Geno Rathbone, Erin Breen, Mike Pusateri, Rocky Russell, Neil Kubath, Emmi Chen WRITTEN AND DIRECTED BY
Nicholas P. Richards MPAA RATING
NR RUNNING TIME
75 Mins. DISTRIBUTED BY
Normal is an independent film.
It looks like an independent film. It sounds like an independent film. It tells a story like an independent film and, perhaps most of all, Normal radiates the kind of passion, commitment and spark that you find in an independent film.
Filmed on a skeleton budget by writer/director Nicholas P. Richards following his move to the Southside of Chicago, Normal is the kind of film that you both wish had a larger budget yet are simultaneously grateful that it doesn't. I'm not sure that given a larger budget Richards would have come up with a film like Normal even if the story itself remained the same, and while the film would be a tad more enjoyable for your general moviegoing audience if it had the benefit of a few technical tweaks what's left behind is a film that feels relaxed, honest, natural and, even amidst an enormous amount of weirdness, strangely real.
Phin (Geno Rathbone) finds himself stuck in the monkey suit that he wears as a work place mascot when he's suddenly forced to come up with $3,000 when a neighbor holds his car for ransom. Given the chance by a friend (Mike Pusateri) to accompany the strange Mr. E (Rocky Russell) on a trip to Normal, Illinois to deliver a mysterious package for $2500, Phin finds his day spiraling out of control when his car breaks down, they run into a couple of shysters (Emmi Chen and Neil Kubath) and, finally, upon arrival in Normal he finds himself in an even stranger predicament with a new acquaintance, Grace (Erin Breen). Along the way, Phin begins to discover what's really important in life and starts to realize how much of a rut his life has been in.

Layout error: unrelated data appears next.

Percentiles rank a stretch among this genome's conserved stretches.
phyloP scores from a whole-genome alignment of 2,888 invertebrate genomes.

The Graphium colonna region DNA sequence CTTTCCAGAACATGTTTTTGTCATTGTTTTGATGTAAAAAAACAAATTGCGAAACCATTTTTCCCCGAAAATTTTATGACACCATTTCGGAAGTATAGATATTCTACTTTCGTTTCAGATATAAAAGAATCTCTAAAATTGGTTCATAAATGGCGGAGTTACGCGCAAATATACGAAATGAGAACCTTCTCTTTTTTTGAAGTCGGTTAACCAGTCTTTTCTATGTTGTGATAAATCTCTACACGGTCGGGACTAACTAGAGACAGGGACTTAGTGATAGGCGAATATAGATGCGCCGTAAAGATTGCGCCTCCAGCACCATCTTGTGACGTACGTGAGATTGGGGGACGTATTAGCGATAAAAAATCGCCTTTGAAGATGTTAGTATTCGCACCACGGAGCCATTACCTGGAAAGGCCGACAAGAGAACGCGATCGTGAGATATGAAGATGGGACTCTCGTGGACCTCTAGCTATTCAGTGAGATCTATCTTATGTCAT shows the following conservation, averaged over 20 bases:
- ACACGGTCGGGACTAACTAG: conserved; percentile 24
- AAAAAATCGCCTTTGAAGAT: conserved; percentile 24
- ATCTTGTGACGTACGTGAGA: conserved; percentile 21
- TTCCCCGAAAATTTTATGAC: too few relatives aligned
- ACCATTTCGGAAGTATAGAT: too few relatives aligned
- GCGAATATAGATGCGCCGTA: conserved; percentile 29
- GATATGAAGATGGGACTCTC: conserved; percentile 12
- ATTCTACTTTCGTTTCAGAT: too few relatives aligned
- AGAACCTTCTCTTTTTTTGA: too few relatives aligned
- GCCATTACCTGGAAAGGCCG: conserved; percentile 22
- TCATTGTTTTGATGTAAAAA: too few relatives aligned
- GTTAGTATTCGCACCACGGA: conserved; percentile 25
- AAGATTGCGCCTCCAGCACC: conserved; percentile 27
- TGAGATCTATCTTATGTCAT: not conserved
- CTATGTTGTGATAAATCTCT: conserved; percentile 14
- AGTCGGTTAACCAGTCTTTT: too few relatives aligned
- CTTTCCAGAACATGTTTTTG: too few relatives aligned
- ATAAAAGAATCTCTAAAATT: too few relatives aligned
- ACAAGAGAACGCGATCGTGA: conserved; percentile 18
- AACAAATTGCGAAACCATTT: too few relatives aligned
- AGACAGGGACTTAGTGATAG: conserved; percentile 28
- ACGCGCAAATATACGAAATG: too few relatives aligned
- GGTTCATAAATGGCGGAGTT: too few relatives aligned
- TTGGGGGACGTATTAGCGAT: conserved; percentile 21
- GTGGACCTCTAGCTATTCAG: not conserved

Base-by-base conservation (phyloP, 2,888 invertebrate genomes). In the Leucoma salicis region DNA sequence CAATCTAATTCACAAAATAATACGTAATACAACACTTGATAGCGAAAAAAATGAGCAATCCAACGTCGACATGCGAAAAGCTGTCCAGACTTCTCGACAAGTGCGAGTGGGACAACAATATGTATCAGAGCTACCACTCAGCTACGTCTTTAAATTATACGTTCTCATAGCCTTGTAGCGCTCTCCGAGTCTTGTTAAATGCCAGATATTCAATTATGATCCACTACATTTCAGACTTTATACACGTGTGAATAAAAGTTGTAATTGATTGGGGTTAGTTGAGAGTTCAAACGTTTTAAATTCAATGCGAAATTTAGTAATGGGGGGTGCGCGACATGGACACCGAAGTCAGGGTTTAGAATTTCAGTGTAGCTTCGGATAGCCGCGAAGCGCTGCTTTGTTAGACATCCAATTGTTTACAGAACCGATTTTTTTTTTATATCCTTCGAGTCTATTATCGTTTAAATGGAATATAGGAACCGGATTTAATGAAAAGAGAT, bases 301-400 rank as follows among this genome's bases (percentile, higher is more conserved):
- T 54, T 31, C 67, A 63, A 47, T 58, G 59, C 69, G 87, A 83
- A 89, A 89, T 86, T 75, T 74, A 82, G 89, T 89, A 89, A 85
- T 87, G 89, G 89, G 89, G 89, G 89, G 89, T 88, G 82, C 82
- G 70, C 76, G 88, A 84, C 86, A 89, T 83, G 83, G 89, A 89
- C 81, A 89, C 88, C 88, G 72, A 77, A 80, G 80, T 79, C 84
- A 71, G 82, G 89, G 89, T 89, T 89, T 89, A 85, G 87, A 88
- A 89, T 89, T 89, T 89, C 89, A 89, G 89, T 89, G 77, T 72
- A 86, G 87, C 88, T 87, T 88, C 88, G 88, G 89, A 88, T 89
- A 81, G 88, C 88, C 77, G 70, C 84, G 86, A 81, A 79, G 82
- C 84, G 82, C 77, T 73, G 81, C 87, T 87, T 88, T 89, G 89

There are a few key areas in which Normal really stands out, but they all begin with the leading performance of Geno Rathbone as Phin. Rathbone manages to be sincere, sweet, sympathetic and just the right amount of completely off-kilter. You can buy that he finds himself in a less than respectable situation, but you also completely surrender to the idea that Phin is, at his very core, a genuinely good guy that you completely root for along the way. Rathbone gives a low-key, authentic performance that never falls short.
The supporting cast is strong as well, most notably Rocky Russell and Emmi Chen, whose performance as the beautiful young female shyster brings to mind Juliette Lewis's performance as Mallory from Natural Born Killers.
That's a compliment.
Shot on a Canon 5D by D.P. Chuck Przybyl, Normal has the to be expected technical challenges that come with producing an ultra-low budget indie feature such as an occasionally inconsistent sound mix and camera work that likely isn't quite as imaginative as the crew would have liked, but given the film's modest production budget Richards and his crew accomplish some really great things here including Przybyl pristine imagery and a truly stellar original score by Terry Michael Barth along with an exceptional soundtrack.
The recently completed Normal should have no problem finding life on the indie film fest circuit, with its solid production values and indie cred story bound to attract some attention. It would be even more surprising if Rathbone didn't find himself a bit more in demand after his performance here.
While Normal is occasionally hindered by the technical challenges experienced by the vast majority of low-budget indies, it also serves as yet another example that a talented and normal cast and crew can make a normal film transcend normalcy.